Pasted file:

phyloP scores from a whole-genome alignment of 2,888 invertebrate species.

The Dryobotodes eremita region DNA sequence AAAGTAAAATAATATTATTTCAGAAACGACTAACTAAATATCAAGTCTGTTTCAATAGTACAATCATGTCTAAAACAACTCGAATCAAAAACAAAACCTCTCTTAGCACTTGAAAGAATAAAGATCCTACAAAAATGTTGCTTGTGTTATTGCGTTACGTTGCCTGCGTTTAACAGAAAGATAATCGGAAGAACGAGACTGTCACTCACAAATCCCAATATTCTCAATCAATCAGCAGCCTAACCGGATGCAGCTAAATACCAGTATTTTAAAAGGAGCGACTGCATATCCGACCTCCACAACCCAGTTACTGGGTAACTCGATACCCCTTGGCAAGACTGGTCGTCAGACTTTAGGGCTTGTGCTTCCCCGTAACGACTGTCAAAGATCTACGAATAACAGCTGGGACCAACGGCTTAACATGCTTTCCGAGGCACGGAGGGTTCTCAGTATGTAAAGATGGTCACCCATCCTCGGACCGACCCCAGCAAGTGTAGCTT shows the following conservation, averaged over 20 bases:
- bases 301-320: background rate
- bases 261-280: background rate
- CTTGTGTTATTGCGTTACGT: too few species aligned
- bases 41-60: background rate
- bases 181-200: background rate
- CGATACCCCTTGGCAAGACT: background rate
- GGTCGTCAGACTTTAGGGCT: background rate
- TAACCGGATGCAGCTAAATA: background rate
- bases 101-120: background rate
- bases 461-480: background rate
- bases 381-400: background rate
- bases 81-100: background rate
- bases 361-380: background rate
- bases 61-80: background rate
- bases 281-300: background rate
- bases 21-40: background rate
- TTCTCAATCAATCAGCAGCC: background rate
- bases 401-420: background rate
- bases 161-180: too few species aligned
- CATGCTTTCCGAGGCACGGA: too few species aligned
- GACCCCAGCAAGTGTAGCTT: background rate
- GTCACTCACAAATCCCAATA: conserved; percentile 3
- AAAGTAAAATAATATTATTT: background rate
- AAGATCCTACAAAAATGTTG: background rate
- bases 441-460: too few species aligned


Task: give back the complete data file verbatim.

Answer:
phyloP scores from a whole-genome alignment of 2,888 invertebrate species.

The Dryobotodes eremita region DNA sequence AAAGTAAAATAATATTATTTCAGAAACGACTAACTAAATATCAAGTCTGTTTCAATAGTACAATCATGTCTAAAACAACTCGAATCAAAAACAAAACCTCTCTTAGCACTTGAAAGAATAAAGATCCTACAAAAATGTTGCTTGTGTTATTGCGTTACGTTGCCTGCGTTTAACAGAAAGATAATCGGAAGAACGAGACTGTCACTCACAAATCCCAATATTCTCAATCAATCAGCAGCCTAACCGGATGCAGCTAAATACCAGTATTTTAAAAGGAGCGACTGCATATCCGACCTCCACAACCCAGTTACTGGGTAACTCGATACCCCTTGGCAAGACTGGTCGTCAGACTTTAGGGCTTGTGCTTCCCCGTAACGACTGTCAAAGATCTACGAATAACAGCTGGGACCAACGGCTTAACATGCTTTCCGAGGCACGGAGGGTTCTCAGTATGTAAAGATGGTCACCCATCCTCGGACCGACCCCAGCAAGTGTAGCTT shows the following conservation, averaged over 20 bases:
- bases 301-320: background rate
- bases 261-280: background rate
- CTTGTGTTATTGCGTTACGT: too few species aligned
- bases 41-60: background rate
- bases 181-200: background rate
- CGATACCCCTTGGCAAGACT: background rate
- GGTCGTCAGACTTTAGGGCT: background rate
- TAACCGGATGCAGCTAAATA: background rate
- bases 101-120: background rate
- bases 461-480: background rate
- bases 381-400: background rate
- bases 81-100: background rate
- bases 361-380: background rate
- bases 61-80: background rate
- bases 281-300: background rate
- bases 21-40: background rate
- TTCTCAATCAATCAGCAGCC: background rate
- bases 401-420: background rate
- bases 161-180: too few species aligned
- CATGCTTTCCGAGGCACGGA: too few species aligned
- GACCCCAGCAAGTGTAGCTT: background rate
- GTCACTCACAAATCCCAATA: conserved; percentile 3
- AAAGTAAAATAATATTATTT: background rate
- AAGATCCTACAAAAATGTTG: background rate
- bases 441-460: too few species aligned